On December 10, 1948, the United Nations passed the Universal Declaration of Human Rights. In it, the global body sought to ensure that all people had basic human rights as laid out in the preamble:
“Whereas recognition of the inherent dignity and of the equal and inalienable rights of all members of the human family is the foundation of freedom, justice and peace in the world,”
Such rights afforded to all people included the right to own property as enumerated in Article 17:
“(1) Everyone has the right to own property alone as well as in association with others.
(2) No one shall be arbitrarily deprived of his property.”
With such understanding, it is worth delving into the rights of Jews and Arabs to own property in the holy land.
Jews Owning Property in the Holy Land
Even before the UDHR was codified, international law encouraged Jews to live and settle throughout Palestine, which at the time included areas which today are commonly called, Israel, the West Bank, Gaza and Jordan. The Mandate of Palestine of 1922 stated clearly the mission to “secure the establishment of the Jewish national home,” and encourage “close settlement by Jews on the land, including State lands and waste lands not required for public purposes.” Further, the law laid out that “[n]o discrimination of any kind shall be made between the inhabitants of Palestine on the ground of race, religion or language. No person shall be excluded from Palestine on the sole ground of his religious belief.”
International law stated that everyone – Jew, Arab and all others – could live throughout the land, but it was specifically Jews who were encouraged to settle the land and establish a national home throughout the entirety of the Palestine Mandate. Article 25 of the Mandate did allow the British to separate off the area east of the Jordan River (now known as Jordan), but it still forbade such entity from banning people from living and owning property because of their religion.
But that’s precisely what happened.
On September 23, 1922, the British separated that area into “Transjordan” and soon recognized a new government there. That government believed that Jews had no rights to own land. When Jordan invaded Israel in 1948 and took over the area now known as the “West Bank” and eastern Jerusalem, it evicted every Jew. When Jordan passed a nationality law in 1954, it specifically forbade the Jews from eastern Jerusalem and the West Bank from getting citizenship. The Jordanians also passed a law that made it a capital offense for any Arab to sell land to a Jew. The Palestinian Authority has proudly inherited and maintained that policy today.
And the world seemed to endorse this Jew-free formula.
Even beyond the dozens of Muslim states which refused to recognize the basic existence of Israel, in 2014, former US President Barack Obama chastised Jews for legally buying homes in the predominantly Arab section of eastern Jerusalem stating that the “US condemns the recent occupation of residential buildings in the neighborhood of Silwan by people whose agenda provokes tensions.” The inherent dignity of Jews to own property was viewed as secondary to the demands of the antisemitic Arab neighbors.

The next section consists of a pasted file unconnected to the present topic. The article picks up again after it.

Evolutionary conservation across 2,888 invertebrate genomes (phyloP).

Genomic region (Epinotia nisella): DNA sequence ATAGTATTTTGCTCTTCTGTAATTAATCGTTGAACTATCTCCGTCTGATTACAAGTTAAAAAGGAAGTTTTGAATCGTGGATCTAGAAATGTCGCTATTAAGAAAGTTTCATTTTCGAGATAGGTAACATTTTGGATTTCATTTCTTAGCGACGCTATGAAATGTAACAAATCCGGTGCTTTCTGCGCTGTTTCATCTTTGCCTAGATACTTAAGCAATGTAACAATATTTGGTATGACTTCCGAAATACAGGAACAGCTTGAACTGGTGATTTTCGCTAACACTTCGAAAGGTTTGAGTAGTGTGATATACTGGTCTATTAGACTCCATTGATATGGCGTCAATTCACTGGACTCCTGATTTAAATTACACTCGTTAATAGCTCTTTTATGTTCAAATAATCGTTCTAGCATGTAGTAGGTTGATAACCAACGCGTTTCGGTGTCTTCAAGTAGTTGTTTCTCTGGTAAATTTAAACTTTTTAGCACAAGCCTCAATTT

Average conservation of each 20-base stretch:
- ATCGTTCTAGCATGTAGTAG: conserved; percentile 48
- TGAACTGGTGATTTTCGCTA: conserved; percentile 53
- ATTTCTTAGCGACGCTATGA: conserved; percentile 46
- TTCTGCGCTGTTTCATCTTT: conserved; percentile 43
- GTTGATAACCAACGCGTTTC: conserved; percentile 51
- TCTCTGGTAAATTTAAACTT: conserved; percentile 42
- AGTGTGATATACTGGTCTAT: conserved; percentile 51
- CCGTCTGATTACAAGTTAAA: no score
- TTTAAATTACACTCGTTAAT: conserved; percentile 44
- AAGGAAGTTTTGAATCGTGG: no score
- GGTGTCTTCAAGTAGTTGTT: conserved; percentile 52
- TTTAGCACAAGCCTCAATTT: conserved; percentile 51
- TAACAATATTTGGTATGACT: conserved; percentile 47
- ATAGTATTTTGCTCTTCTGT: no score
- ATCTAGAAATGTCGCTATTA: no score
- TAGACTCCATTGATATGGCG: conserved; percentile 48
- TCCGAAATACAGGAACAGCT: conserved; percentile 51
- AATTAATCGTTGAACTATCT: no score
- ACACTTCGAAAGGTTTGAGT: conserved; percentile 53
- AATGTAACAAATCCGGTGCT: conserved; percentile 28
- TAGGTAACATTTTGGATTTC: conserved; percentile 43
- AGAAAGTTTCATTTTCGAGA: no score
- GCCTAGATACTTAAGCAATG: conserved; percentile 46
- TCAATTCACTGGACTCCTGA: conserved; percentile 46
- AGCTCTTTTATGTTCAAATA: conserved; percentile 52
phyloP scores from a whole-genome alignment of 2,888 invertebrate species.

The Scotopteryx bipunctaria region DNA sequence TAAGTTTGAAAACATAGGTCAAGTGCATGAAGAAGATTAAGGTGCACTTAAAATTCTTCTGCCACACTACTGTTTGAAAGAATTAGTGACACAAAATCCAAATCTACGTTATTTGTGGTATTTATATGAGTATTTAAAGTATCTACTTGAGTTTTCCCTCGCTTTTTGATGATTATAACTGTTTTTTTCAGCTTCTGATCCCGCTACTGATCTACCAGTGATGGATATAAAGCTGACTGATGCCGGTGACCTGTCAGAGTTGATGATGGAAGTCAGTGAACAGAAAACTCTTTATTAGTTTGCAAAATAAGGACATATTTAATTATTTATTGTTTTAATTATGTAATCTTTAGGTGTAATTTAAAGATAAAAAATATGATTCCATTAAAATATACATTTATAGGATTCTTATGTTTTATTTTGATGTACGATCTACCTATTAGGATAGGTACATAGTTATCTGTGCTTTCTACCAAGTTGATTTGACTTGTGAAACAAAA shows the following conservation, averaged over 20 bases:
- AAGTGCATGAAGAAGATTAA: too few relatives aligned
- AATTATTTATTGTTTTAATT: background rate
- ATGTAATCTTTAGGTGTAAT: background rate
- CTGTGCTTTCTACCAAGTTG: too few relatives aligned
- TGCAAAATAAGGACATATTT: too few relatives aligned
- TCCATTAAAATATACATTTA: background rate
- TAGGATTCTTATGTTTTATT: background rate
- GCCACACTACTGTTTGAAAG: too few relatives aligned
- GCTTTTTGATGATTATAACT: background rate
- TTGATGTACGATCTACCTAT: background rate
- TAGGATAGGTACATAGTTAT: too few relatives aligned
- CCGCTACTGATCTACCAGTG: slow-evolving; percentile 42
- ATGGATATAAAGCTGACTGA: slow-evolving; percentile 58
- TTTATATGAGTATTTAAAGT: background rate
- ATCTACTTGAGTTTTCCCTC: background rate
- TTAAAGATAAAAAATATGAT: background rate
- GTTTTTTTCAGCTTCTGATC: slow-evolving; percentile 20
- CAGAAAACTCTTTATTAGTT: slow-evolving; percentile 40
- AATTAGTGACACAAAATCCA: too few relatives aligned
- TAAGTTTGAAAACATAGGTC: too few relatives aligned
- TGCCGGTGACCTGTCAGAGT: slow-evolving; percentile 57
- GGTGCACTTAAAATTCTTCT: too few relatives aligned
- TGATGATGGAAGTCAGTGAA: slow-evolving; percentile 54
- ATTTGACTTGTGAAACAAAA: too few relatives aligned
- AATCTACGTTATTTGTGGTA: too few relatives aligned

For Muslims nations, progressives and much of the world, the inalienable human right to own property did not cover Jews, and in their homeland, no less.
Arabs With Rights to Ancestors’ Homes
In stark contrast to Jews who uniquely have been determined as not worthy of basic human rights and dignity, the United Nations extended the property rights for Palestinian Arabs that do not exist for any other group of people.
On November 22, 1974 the UN General Assembly passed A/RES/3236 (XXIX) which granted Palestinian Arabs the rights to not just own property but the “inalienable right” to go actually “return” to homes and property where ancestors lived generations ago.
“2. Reaffirms also the inalienable right of the Palestinians to return to their homes and property from which they have been displaced and uprooted, and calls for their return;”
The concept was and remains without precedent. Do Americans have the right to return to homes in other continents where great grandparents lived 100 years ago? Even more outrageous, most of the local Arabs in Palestine did not own the house or land; it was mostly owned by wealthy people from other areas including Turkey and Syria. That is why the UNRWA definition of a “refugee” simply states that it is for “persons whose normal place of residence was Palestine,” not that they OWNED any property. Even more, the Palestinian “refugees” which concern the UN simply lived in Palestine between 1946 and 1948, with most having moved to the area from neighboring Arab lands in the preceding years.
Not surprisingly, the UN branded “Zionism is a form of racism,” and “a threat to world peace” just a year later as it pushed resolutions to eliminate Jewish rights and dignity while advancing those of the Arabs in their midst.
Jews have been uniquely stripped of their “inalienable rights” to purchase and own homes in the Jewish homeland, while Palestinian Arabs have been uniquely granted “inalienable rights” to move to houses and villages which no longer exist in a foreign country because ancestors once lived and worked there, even if they were just renting for a couple of years.
With the absurdity of such biased declarations, why should Israel pay any heed to the rantings of the rabidly antisemitic and biased body?
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